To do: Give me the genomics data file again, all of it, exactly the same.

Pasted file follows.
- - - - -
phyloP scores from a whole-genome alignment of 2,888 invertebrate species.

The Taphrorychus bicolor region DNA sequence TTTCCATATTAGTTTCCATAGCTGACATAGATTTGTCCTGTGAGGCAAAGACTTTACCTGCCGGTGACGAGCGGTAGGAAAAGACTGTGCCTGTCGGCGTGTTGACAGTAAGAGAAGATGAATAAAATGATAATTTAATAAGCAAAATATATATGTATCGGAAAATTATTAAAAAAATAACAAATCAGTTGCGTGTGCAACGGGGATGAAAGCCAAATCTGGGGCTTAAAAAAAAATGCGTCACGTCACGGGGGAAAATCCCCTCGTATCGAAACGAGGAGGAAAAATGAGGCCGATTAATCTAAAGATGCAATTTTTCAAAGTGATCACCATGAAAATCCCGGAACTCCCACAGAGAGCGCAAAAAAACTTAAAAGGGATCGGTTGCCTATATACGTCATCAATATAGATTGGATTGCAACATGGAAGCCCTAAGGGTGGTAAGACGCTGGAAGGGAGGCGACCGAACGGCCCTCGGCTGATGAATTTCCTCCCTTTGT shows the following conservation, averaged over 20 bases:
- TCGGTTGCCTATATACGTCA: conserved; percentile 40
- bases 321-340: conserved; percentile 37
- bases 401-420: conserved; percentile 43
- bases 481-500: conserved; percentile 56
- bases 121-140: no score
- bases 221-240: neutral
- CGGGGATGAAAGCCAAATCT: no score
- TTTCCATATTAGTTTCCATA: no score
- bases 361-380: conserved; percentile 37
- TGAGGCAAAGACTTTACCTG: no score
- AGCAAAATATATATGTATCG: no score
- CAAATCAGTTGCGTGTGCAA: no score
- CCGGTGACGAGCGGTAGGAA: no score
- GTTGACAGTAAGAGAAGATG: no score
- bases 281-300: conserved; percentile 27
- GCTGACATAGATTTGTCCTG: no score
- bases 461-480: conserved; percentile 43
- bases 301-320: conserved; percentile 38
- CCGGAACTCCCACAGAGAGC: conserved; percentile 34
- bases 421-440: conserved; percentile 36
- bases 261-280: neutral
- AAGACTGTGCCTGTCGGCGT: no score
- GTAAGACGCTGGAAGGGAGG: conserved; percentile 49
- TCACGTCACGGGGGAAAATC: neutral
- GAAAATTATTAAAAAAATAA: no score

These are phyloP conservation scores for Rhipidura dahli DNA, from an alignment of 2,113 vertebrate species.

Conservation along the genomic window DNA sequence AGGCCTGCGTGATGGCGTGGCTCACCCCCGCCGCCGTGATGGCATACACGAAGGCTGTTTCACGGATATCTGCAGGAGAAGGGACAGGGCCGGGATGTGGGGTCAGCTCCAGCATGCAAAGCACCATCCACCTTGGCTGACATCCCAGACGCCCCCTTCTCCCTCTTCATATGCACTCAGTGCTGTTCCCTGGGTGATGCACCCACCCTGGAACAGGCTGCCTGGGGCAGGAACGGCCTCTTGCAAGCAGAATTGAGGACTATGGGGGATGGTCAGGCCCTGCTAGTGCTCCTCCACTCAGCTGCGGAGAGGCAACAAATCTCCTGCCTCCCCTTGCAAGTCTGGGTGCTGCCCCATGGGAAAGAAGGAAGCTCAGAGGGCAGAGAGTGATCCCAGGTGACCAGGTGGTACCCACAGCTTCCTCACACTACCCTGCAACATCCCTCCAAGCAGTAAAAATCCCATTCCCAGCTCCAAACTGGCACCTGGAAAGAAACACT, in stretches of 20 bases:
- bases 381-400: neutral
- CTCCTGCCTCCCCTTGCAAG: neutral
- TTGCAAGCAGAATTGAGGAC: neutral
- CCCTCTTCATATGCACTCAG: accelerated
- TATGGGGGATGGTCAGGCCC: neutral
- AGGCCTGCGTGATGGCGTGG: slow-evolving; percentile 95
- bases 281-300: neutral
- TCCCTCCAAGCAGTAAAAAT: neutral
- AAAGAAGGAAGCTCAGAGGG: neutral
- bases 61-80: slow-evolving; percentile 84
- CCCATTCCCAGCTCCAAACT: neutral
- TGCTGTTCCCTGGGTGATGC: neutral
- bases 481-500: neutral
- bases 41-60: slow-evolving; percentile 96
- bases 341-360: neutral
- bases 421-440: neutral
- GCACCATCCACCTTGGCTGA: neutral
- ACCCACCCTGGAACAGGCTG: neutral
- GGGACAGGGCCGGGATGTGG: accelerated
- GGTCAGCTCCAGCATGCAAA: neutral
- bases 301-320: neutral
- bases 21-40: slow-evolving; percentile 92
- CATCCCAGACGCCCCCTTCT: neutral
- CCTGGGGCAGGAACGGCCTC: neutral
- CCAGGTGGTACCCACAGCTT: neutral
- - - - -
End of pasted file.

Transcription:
phyloP scores from a whole-genome alignment of 2,888 invertebrate species.

The Taphrorychus bicolor region DNA sequence TTTCCATATTAGTTTCCATAGCTGACATAGATTTGTCCTGTGAGGCAAAGACTTTACCTGCCGGTGACGAGCGGTAGGAAAAGACTGTGCCTGTCGGCGTGTTGACAGTAAGAGAAGATGAATAAAATGATAATTTAATAAGCAAAATATATATGTATCGGAAAATTATTAAAAAAATAACAAATCAGTTGCGTGTGCAACGGGGATGAAAGCCAAATCTGGGGCTTAAAAAAAAATGCGTCACGTCACGGGGGAAAATCCCCTCGTATCGAAACGAGGAGGAAAAATGAGGCCGATTAATCTAAAGATGCAATTTTTCAAAGTGATCACCATGAAAATCCCGGAACTCCCACAGAGAGCGCAAAAAAACTTAAAAGGGATCGGTTGCCTATATACGTCATCAATATAGATTGGATTGCAACATGGAAGCCCTAAGGGTGGTAAGACGCTGGAAGGGAGGCGACCGAACGGCCCTCGGCTGATGAATTTCCTCCCTTTGT shows the following conservation, averaged over 20 bases:
- TCGGTTGCCTATATACGTCA: conserved; percentile 40
- bases 321-340: conserved; percentile 37
- bases 401-420: conserved; percentile 43
- bases 481-500: conserved; percentile 56
- bases 121-140: no score
- bases 221-240: neutral
- CGGGGATGAAAGCCAAATCT: no score
- TTTCCATATTAGTTTCCATA: no score
- bases 361-380: conserved; percentile 37
- TGAGGCAAAGACTTTACCTG: no score
- AGCAAAATATATATGTATCG: no score
- CAAATCAGTTGCGTGTGCAA: no score
- CCGGTGACGAGCGGTAGGAA: no score
- GTTGACAGTAAGAGAAGATG: no score
- bases 281-300: conserved; percentile 27
- GCTGACATAGATTTGTCCTG: no score
- bases 461-480: conserved; percentile 43
- bases 301-320: conserved; percentile 38
- CCGGAACTCCCACAGAGAGC: conserved; percentile 34
- bases 421-440: conserved; percentile 36
- bases 261-280: neutral
- AAGACTGTGCCTGTCGGCGT: no score
- GTAAGACGCTGGAAGGGAGG: conserved; percentile 49
- TCACGTCACGGGGGAAAATC: neutral
- GAAAATTATTAAAAAAATAA: no score

These are phyloP conservation scores for Rhipidura dahli DNA, from an alignment of 2,113 vertebrate species.

Conservation along the genomic window DNA sequence AGGCCTGCGTGATGGCGTGGCTCACCCCCGCCGCCGTGATGGCATACACGAAGGCTGTTTCACGGATATCTGCAGGAGAAGGGACAGGGCCGGGATGTGGGGTCAGCTCCAGCATGCAAAGCACCATCCACCTTGGCTGACATCCCAGACGCCCCCTTCTCCCTCTTCATATGCACTCAGTGCTGTTCCCTGGGTGATGCACCCACCCTGGAACAGGCTGCCTGGGGCAGGAACGGCCTCTTGCAAGCAGAATTGAGGACTATGGGGGATGGTCAGGCCCTGCTAGTGCTCCTCCACTCAGCTGCGGAGAGGCAACAAATCTCCTGCCTCCCCTTGCAAGTCTGGGTGCTGCCCCATGGGAAAGAAGGAAGCTCAGAGGGCAGAGAGTGATCCCAGGTGACCAGGTGGTACCCACAGCTTCCTCACACTACCCTGCAACATCCCTCCAAGCAGTAAAAATCCCATTCCCAGCTCCAAACTGGCACCTGGAAAGAAACACT, in stretches of 20 bases:
- bases 381-400: neutral
- CTCCTGCCTCCCCTTGCAAG: neutral
- TTGCAAGCAGAATTGAGGAC: neutral
- CCCTCTTCATATGCACTCAG: accelerated
- TATGGGGGATGGTCAGGCCC: neutral
- AGGCCTGCGTGATGGCGTGG: slow-evolving; percentile 95
- bases 281-300: neutral
- TCCCTCCAAGCAGTAAAAAT: neutral
- AAAGAAGGAAGCTCAGAGGG: neutral
- bases 61-80: slow-evolving; percentile 84
- CCCATTCCCAGCTCCAAACT: neutral
- TGCTGTTCCCTGGGTGATGC: neutral
- bases 481-500: neutral
- bases 41-60: slow-evolving; percentile 96
- bases 341-360: neutral
- bases 421-440: neutral
- GCACCATCCACCTTGGCTGA: neutral
- ACCCACCCTGGAACAGGCTG: neutral
- GGGACAGGGCCGGGATGTGG: accelerated
- GGTCAGCTCCAGCATGCAAA: neutral
- bases 301-320: neutral
- bases 21-40: slow-evolving; percentile 92
- CATCCCAGACGCCCCCTTCT: neutral
- CCTGGGGCAGGAACGGCCTC: neutral
- CCAGGTGGTACCCACAGCTT: neutral